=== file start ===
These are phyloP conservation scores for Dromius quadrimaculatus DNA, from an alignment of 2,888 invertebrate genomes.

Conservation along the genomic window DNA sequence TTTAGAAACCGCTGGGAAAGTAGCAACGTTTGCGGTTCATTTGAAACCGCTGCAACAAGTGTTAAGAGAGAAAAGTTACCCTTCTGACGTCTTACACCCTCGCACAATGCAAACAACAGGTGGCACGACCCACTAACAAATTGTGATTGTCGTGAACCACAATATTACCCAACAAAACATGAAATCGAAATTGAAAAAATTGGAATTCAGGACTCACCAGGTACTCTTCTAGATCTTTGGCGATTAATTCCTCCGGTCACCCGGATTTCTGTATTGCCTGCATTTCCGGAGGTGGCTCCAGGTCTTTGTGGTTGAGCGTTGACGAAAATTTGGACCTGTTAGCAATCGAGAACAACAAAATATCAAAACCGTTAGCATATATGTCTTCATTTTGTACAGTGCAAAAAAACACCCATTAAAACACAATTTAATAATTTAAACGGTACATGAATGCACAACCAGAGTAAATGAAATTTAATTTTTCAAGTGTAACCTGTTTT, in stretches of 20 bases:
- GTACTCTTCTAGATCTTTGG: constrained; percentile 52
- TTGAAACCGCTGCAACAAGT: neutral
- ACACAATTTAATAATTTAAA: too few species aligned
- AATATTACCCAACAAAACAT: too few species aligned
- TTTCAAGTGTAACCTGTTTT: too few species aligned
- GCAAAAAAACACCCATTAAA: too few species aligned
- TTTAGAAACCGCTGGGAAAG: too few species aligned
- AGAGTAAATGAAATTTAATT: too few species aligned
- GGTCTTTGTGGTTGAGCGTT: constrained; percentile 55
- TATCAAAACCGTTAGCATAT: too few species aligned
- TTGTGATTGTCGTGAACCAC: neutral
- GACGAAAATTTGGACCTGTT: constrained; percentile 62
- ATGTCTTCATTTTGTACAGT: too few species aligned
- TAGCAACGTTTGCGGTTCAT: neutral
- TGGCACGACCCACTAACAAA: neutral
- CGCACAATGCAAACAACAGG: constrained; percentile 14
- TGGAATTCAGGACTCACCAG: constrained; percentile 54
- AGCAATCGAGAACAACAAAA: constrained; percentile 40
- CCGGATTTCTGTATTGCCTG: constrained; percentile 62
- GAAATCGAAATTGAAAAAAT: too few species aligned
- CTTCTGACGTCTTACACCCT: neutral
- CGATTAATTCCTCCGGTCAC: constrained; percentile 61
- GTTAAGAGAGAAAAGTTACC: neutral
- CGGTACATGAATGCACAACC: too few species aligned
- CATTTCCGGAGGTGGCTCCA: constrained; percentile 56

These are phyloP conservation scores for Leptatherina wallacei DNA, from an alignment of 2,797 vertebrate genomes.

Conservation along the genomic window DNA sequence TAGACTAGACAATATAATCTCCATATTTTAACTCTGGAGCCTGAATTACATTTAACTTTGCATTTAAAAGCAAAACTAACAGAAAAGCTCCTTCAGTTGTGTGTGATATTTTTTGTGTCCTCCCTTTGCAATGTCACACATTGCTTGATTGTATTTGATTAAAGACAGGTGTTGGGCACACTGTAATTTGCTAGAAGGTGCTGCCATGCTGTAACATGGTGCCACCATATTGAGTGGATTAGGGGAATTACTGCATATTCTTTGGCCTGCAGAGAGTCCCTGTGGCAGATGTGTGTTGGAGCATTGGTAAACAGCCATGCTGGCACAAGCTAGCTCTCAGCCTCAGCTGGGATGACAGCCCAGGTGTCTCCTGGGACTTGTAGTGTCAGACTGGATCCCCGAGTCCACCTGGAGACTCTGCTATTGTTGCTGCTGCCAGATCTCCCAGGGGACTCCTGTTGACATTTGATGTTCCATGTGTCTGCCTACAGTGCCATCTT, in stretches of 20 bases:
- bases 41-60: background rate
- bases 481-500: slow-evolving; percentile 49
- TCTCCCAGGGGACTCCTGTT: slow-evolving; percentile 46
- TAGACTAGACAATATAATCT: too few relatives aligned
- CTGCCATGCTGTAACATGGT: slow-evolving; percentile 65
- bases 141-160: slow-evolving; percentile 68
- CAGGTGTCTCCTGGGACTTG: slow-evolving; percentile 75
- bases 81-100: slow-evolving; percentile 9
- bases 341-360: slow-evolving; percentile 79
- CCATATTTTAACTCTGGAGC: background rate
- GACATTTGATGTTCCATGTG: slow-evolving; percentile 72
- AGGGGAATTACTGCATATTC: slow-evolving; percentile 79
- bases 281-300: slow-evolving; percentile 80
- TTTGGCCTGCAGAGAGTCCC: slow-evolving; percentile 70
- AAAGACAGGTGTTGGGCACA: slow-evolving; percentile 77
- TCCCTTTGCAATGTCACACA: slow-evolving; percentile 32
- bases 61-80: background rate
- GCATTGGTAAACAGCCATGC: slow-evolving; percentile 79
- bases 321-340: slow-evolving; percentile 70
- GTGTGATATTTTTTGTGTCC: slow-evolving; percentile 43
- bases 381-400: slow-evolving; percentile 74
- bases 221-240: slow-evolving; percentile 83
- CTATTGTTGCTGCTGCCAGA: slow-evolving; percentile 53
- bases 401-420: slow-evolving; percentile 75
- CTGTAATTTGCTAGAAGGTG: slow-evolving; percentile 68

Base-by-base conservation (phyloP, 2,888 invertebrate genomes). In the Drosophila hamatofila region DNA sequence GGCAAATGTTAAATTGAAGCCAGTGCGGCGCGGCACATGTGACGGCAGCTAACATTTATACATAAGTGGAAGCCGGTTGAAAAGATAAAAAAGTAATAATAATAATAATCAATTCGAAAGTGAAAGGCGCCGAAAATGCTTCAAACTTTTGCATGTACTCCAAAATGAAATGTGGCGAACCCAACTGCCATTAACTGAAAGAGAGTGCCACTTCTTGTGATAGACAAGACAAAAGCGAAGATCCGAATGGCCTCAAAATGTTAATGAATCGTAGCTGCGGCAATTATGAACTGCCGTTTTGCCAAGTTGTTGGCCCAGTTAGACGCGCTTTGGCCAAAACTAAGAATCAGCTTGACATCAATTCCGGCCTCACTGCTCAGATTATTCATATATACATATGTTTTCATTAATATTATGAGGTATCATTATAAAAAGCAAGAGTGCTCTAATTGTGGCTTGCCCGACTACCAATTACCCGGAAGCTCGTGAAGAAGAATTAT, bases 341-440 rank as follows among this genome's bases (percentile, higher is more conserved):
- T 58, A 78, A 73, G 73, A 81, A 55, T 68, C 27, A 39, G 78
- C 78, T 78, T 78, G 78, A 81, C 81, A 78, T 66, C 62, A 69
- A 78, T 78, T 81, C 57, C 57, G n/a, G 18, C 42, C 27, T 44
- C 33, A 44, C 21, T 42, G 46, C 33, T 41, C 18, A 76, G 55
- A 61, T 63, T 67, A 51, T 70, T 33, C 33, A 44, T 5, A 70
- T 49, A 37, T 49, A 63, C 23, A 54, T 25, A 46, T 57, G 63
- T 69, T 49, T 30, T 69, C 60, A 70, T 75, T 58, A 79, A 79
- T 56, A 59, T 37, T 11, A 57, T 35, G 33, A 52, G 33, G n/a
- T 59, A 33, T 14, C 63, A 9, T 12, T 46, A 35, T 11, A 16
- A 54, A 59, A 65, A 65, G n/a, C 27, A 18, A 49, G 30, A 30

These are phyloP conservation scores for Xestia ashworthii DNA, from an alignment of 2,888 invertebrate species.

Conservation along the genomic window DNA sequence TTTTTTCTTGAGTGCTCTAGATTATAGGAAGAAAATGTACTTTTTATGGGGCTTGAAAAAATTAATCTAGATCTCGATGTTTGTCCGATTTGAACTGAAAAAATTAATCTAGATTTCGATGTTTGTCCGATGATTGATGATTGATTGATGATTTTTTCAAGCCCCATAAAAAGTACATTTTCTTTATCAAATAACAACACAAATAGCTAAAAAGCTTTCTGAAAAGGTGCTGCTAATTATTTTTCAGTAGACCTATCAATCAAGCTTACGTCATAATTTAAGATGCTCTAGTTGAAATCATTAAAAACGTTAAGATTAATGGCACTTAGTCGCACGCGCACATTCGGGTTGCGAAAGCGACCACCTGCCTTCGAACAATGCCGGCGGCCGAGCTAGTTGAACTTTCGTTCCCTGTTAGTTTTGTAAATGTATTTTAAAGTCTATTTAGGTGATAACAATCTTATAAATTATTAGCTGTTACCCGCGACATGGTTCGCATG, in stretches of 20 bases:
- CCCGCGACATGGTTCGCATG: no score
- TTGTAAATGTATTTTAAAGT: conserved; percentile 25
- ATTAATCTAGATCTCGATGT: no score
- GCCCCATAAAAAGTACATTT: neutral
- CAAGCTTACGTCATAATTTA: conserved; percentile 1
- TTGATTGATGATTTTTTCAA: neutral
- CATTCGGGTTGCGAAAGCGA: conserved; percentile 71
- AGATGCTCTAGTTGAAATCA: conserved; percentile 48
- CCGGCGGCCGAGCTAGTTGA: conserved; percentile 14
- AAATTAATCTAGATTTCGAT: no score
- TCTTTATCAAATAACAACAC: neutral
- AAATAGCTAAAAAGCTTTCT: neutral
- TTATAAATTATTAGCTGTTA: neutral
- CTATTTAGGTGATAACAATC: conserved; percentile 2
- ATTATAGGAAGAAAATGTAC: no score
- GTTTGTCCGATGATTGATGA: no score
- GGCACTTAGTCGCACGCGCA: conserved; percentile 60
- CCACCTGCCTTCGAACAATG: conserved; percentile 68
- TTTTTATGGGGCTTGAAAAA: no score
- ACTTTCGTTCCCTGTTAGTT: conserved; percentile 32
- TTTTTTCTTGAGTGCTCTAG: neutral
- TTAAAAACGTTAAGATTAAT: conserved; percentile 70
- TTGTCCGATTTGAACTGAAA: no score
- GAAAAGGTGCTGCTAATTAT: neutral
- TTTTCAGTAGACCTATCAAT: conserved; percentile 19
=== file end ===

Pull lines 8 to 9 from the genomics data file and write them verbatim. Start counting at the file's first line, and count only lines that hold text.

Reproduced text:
- GCAAAAAAACACCCATTAAA: too few species aligned
- TTTAGAAACCGCTGGGAAAG: too few species aligned